New OPM Security Strategy Expands Monitoring and Widens Two-Factor Deployment
While there’s plenty of dismal news unraveling in the wake of the epic OPM breach, there’s a lot of positive learning to be had as well. The agency released an OPM Cybersecurity Action Report outlining specific steps they planned to take to remediate and strengthen their internal security posture.
The first action listed is to complete deployment of two-factor authentication, extending the implementation beyond all privileged users to include unprivileged users as well. As of the end of the second quarter of this year, about half of unprivileged users were using two-factor authentication, according to the news update. The agency intends to accelerate and widen deployment to all of their users by August 1.
Facebook is another large organization that initially deployed two factor to protect their engineers and production environments, as well as their financial and remote corporate VPN systems. Today, they’re migrating away from token-based two factor to a cloud-based solution that allows them to easily expand and support more than 10,000 employees.
One concern related to expanding two-factor authentication to all users, not just privileged ones, include inconveniencing users that frequently log into different applications during their workday to do their job. However, an advanced authentication solution can allow you to set different use policies and controls for different users.
For example, you could set up a policy that requires your marketing and sales teams to complete two-factor authentication only once every 30 days, as long as they log in using a trusted device or network. This is more convenient for your users that don’t have privileged access to sensitive company information; ensuring quick, easy and secure access - a double win for both your overall security and business productivity.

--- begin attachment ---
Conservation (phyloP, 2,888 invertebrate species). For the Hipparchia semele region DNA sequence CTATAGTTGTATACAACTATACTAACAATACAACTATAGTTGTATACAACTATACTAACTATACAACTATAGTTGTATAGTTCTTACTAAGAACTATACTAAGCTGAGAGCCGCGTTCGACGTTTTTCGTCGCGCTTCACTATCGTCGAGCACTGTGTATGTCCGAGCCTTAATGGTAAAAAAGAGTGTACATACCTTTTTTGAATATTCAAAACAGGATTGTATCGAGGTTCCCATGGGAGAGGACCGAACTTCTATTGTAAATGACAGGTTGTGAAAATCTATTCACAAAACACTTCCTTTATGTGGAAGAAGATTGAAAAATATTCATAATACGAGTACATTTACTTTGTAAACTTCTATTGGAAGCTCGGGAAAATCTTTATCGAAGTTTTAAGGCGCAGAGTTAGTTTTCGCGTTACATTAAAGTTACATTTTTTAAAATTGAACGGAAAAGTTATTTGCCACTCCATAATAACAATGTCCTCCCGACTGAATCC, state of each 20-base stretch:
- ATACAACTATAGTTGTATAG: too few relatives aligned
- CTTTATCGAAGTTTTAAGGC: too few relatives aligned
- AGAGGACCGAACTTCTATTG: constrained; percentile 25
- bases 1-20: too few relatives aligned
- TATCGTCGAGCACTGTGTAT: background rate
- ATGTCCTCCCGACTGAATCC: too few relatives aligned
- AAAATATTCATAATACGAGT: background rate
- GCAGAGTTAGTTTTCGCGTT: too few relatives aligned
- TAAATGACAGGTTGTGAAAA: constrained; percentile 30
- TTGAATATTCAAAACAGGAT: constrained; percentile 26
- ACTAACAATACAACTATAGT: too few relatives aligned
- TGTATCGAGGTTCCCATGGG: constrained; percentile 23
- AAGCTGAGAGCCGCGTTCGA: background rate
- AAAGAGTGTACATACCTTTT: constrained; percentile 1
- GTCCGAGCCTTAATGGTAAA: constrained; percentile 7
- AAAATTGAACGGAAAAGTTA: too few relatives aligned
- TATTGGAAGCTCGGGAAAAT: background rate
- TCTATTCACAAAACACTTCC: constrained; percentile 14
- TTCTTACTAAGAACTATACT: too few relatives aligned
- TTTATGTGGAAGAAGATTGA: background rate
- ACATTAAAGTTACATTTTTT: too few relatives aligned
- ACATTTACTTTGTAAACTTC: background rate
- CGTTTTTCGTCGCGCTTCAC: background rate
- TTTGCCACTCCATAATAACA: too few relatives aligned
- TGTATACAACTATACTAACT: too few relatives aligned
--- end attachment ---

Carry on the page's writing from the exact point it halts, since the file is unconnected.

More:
An advanced authentication solution also allows you to set up a separate policy to ensure that privileged users that log into systems containing sensitive data, like, oh say, the personal data of 16 million people are required to complete two factor every time.
Another action the agency is taking is to expand continuous monitoring via the Dept. of Homeland Security’s Continuous Diagnostics and Mitigation (CDM) program, in addition to mandating continuous monitoring of contractor systems.
Nextgov.com reports that investigators can’t gauge the extent of the government and their contractors’ hacks since they didn’t have sufficient computer logs. Although they do know a contractor’s employee login was stolen, the contractor is not exactly sure how the event is linked to the OPM breach since they had no logs to analyze after the fact.
This is another example of a security best practice they failed to implement, and its effects are felt long after a breach. To help your security team detect, identify and remediate security incidents, an advanced authentication solution should have detailed security logging capabilities to report on your users’ authentication activity. Logs can be difficult to parse, but a quick at-a-glance dashboard can tell you where your users are logging in from, when, and with what device, and from which network.
Find out more about how two-factor authentication can help reduce the risk of a data breach, and the different solutions available in our Two-Factor Authentication Evaluation Guide.